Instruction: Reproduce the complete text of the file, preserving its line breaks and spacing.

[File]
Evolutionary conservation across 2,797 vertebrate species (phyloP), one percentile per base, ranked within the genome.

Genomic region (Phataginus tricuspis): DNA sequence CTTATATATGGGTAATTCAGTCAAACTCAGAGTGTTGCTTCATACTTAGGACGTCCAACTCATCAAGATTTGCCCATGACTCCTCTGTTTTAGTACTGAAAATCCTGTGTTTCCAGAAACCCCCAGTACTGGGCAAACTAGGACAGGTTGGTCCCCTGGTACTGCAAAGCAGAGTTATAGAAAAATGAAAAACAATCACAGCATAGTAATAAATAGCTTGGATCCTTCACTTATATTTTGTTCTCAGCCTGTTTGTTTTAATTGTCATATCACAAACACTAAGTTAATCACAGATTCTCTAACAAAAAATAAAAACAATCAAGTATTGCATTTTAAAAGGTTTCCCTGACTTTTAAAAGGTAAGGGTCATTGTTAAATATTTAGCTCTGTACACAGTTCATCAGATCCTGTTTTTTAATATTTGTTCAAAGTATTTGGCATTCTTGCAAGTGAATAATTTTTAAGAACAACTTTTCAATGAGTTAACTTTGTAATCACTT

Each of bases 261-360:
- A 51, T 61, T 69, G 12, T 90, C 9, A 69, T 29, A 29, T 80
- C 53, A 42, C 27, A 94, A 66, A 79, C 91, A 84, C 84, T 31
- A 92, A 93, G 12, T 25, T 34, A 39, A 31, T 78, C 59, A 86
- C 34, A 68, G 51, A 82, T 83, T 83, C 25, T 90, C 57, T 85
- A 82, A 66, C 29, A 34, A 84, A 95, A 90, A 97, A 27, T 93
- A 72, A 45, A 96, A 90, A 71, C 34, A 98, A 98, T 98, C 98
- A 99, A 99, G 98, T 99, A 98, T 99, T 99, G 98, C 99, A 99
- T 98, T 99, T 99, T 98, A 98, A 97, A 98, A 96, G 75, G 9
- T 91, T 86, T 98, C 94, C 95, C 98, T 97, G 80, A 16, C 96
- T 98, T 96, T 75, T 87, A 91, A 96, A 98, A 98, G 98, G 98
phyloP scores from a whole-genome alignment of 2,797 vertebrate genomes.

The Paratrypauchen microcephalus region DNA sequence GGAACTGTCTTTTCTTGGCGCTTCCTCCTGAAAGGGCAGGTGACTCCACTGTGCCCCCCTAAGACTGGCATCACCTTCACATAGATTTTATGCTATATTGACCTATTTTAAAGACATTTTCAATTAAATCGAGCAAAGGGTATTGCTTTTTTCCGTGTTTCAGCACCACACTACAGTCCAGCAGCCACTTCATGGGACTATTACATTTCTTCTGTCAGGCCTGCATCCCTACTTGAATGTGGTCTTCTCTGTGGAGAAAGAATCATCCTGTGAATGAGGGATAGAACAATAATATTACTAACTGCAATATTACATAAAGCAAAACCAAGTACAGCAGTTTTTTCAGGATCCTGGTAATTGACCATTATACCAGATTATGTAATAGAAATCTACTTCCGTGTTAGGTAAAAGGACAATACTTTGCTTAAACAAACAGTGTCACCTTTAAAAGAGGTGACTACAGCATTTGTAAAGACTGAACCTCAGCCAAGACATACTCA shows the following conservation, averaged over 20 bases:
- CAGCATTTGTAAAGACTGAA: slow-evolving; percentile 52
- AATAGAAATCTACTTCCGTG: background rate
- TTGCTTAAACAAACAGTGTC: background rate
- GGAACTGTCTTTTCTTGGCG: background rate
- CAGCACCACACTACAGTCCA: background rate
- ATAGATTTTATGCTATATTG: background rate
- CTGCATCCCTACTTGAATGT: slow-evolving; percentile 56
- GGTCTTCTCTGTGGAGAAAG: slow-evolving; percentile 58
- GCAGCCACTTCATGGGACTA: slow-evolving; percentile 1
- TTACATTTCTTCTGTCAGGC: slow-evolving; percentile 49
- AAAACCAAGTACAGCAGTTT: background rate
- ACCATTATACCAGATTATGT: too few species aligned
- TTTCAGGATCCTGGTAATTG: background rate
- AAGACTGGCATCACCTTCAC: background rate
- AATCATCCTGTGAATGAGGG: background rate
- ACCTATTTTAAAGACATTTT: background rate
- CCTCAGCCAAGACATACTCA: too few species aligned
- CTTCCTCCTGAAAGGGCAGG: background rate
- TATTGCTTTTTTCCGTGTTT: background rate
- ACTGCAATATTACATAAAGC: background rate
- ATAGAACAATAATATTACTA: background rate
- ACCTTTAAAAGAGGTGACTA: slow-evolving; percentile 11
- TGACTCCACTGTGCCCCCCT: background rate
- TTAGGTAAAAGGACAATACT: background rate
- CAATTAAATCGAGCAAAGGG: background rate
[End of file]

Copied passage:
Evolutionary conservation across 2,797 vertebrate species (phyloP), one percentile per base, ranked within the genome.

Genomic region (Phataginus tricuspis): DNA sequence CTTATATATGGGTAATTCAGTCAAACTCAGAGTGTTGCTTCATACTTAGGACGTCCAACTCATCAAGATTTGCCCATGACTCCTCTGTTTTAGTACTGAAAATCCTGTGTTTCCAGAAACCCCCAGTACTGGGCAAACTAGGACAGGTTGGTCCCCTGGTACTGCAAAGCAGAGTTATAGAAAAATGAAAAACAATCACAGCATAGTAATAAATAGCTTGGATCCTTCACTTATATTTTGTTCTCAGCCTGTTTGTTTTAATTGTCATATCACAAACACTAAGTTAATCACAGATTCTCTAACAAAAAATAAAAACAATCAAGTATTGCATTTTAAAAGGTTTCCCTGACTTTTAAAAGGTAAGGGTCATTGTTAAATATTTAGCTCTGTACACAGTTCATCAGATCCTGTTTTTTAATATTTGTTCAAAGTATTTGGCATTCTTGCAAGTGAATAATTTTTAAGAACAACTTTTCAATGAGTTAACTTTGTAATCACTT

Each of bases 261-360:
- A 51, T 61, T 69, G 12, T 90, C 9, A 69, T 29, A 29, T 80
- C 53, A 42, C 27, A 94, A 66, A 79, C 91, A 84, C 84, T 31
- A 92, A 93, G 12, T 25, T 34, A 39, A 31, T 78, C 59, A 86
- C 34, A 68, G 51, A 82, T 83, T 83, C 25, T 90, C 57, T 85
- A 82, A 66, C 29, A 34, A 84, A 95, A 90, A 97, A 27, T 93
- A 72, A 45, A 96, A 90, A 71, C 34, A 98, A 98, T 98, C 98
- A 99, A 99, G 98, T 99, A 98, T 99, T 99, G 98, C 99, A 99
- T 98, T 99, T 99, T 98, A 98, A 97, A 98, A 96, G 75, G 9
- T 91, T 86, T 98, C 94, C 95, C 98, T 97, G 80, A 16, C 96
- T 98, T 96, T 75, T 87, A 91, A 96, A 98, A 98, G 98, G 98
phyloP scores from a whole-genome alignment of 2,797 vertebrate genomes.

The Paratrypauchen microcephalus region DNA sequence GGAACTGTCTTTTCTTGGCGCTTCCTCCTGAAAGGGCAGGTGACTCCACTGTGCCCCCCTAAGACTGGCATCACCTTCACATAGATTTTATGCTATATTGACCTATTTTAAAGACATTTTCAATTAAATCGAGCAAAGGGTATTGCTTTTTTCCGTGTTTCAGCACCACACTACAGTCCAGCAGCCACTTCATGGGACTATTACATTTCTTCTGTCAGGCCTGCATCCCTACTTGAATGTGGTCTTCTCTGTGGAGAAAGAATCATCCTGTGAATGAGGGATAGAACAATAATATTACTAACTGCAATATTACATAAAGCAAAACCAAGTACAGCAGTTTTTTCAGGATCCTGGTAATTGACCATTATACCAGATTATGTAATAGAAATCTACTTCCGTGTTAGGTAAAAGGACAATACTTTGCTTAAACAAACAGTGTCACCTTTAAAAGAGGTGACTACAGCATTTGTAAAGACTGAACCTCAGCCAAGACATACTCA shows the following conservation, averaged over 20 bases:
- CAGCATTTGTAAAGACTGAA: slow-evolving; percentile 52
- AATAGAAATCTACTTCCGTG: background rate
- TTGCTTAAACAAACAGTGTC: background rate
- GGAACTGTCTTTTCTTGGCG: background rate
- CAGCACCACACTACAGTCCA: background rate
- ATAGATTTTATGCTATATTG: background rate
- CTGCATCCCTACTTGAATGT: slow-evolving; percentile 56
- GGTCTTCTCTGTGGAGAAAG: slow-evolving; percentile 58
- GCAGCCACTTCATGGGACTA: slow-evolving; percentile 1
- TTACATTTCTTCTGTCAGGC: slow-evolving; percentile 49
- AAAACCAAGTACAGCAGTTT: background rate
- ACCATTATACCAGATTATGT: too few species aligned
- TTTCAGGATCCTGGTAATTG: background rate
- AAGACTGGCATCACCTTCAC: background rate
- AATCATCCTGTGAATGAGGG: background rate
- ACCTATTTTAAAGACATTTT: background rate
- CCTCAGCCAAGACATACTCA: too few species aligned
- CTTCCTCCTGAAAGGGCAGG: background rate
- TATTGCTTTTTTCCGTGTTT: background rate
- ACTGCAATATTACATAAAGC: background rate
- ATAGAACAATAATATTACTA: background rate
- ACCTTTAAAAGAGGTGACTA: slow-evolving; percentile 11
- TGACTCCACTGTGCCCCCCT: background rate
- TTAGGTAAAAGGACAATACT: background rate
- CAATTAAATCGAGCAAAGGG: background rate